Germany suspended the routine use of Oxford-AstraZeneca Covid-19 vaccine for people aged below 60 because of a risk of rare blood clots.
The German medicines regulator found 31 cases of a type of rare blood clot among the nearly 2.7 million people who had received the vaccine in Germany.
Almost all the cases are reportedly in younger and middle-aged women.
People under 60 can still receive the jab but only “at the discretion of doctors, and after individual risk analysis and thorough explanation”, according to a document.
Canada earlier suspended use of the AstraZeneca jab in people under 55.
AstraZeneca said international regulators had found the benefits of its jab outweighed risks significantly.
It said it was continuing to analyse its database to understand “whether these very rare cases of blood clots associated with thrombocytopenia occur any more commonly than would be expected naturally in a population of millions of people”.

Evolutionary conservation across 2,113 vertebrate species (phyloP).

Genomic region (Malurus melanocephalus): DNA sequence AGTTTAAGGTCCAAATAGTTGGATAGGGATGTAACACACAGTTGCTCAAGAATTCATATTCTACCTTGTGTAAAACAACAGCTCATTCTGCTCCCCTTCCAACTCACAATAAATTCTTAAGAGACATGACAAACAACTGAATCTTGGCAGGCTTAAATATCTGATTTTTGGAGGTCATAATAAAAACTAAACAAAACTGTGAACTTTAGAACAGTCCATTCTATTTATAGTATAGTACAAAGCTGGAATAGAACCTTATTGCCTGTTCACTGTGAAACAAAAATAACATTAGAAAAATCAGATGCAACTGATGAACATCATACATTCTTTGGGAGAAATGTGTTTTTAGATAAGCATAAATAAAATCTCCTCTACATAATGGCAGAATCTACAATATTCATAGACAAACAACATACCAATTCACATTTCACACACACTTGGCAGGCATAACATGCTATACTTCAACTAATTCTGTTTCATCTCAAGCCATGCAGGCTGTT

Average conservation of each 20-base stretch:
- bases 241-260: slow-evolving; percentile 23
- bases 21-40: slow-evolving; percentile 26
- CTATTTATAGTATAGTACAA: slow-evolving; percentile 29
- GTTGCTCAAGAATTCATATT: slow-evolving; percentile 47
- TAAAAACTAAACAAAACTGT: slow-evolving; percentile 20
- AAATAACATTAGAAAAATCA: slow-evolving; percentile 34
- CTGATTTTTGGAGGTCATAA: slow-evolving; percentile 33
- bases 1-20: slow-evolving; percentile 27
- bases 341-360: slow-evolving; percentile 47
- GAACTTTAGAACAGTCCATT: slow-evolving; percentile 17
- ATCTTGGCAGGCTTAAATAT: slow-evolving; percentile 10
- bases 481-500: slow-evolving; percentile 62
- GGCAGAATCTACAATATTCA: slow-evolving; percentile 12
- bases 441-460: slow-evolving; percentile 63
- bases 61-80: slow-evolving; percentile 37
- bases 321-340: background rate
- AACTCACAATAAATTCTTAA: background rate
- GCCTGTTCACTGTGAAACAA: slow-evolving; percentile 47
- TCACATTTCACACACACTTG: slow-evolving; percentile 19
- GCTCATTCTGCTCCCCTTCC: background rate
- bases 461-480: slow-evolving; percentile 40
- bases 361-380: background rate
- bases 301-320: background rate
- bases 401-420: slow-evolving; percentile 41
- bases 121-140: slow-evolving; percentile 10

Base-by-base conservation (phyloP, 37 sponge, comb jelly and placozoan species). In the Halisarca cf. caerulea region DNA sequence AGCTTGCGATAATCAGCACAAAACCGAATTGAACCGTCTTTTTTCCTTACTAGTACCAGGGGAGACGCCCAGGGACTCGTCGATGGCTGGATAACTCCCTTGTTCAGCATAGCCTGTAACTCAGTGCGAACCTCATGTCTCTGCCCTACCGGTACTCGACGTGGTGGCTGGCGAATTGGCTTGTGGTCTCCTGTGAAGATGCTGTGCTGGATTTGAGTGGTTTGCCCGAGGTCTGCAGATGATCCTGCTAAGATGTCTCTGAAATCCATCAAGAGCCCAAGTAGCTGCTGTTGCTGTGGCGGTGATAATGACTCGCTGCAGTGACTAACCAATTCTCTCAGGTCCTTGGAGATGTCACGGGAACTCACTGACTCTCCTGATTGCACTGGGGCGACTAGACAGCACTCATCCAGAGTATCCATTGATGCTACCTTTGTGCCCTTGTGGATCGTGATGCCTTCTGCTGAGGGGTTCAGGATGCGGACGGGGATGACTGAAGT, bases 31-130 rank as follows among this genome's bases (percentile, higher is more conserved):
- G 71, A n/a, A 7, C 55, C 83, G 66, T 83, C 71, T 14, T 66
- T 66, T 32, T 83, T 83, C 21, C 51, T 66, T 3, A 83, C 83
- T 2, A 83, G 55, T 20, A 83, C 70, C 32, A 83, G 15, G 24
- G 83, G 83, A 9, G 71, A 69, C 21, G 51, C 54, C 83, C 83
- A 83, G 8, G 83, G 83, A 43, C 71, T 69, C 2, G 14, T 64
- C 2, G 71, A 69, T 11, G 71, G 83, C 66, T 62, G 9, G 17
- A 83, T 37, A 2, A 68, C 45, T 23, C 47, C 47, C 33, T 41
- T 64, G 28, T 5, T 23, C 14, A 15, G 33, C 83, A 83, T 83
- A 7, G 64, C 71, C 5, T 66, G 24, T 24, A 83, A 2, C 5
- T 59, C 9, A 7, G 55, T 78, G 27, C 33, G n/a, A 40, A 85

“We will continue to work with German authorities to address any questions they may have,” it added.
The EU and UK medicine regulators both backed the vaccine after previous cautionary suspensions in Europe this month.
The European Medicines Agency (EMA) and the UK Medicines & Healthcare products Regulatory Agency stressed that the benefits of the AstraZeneca vaccine continued to outweigh the risk of side effects.
AstraZeneca’s product is one of the most widely used coronavirus vaccines in the West, and is meant to be supplied on a not-for-profit basis to the developing world.
The EU’s rollout of its vaccination programme has been dogged by delays because of delivery and production problems, and Germany is among several states now fearing a third wave of infections.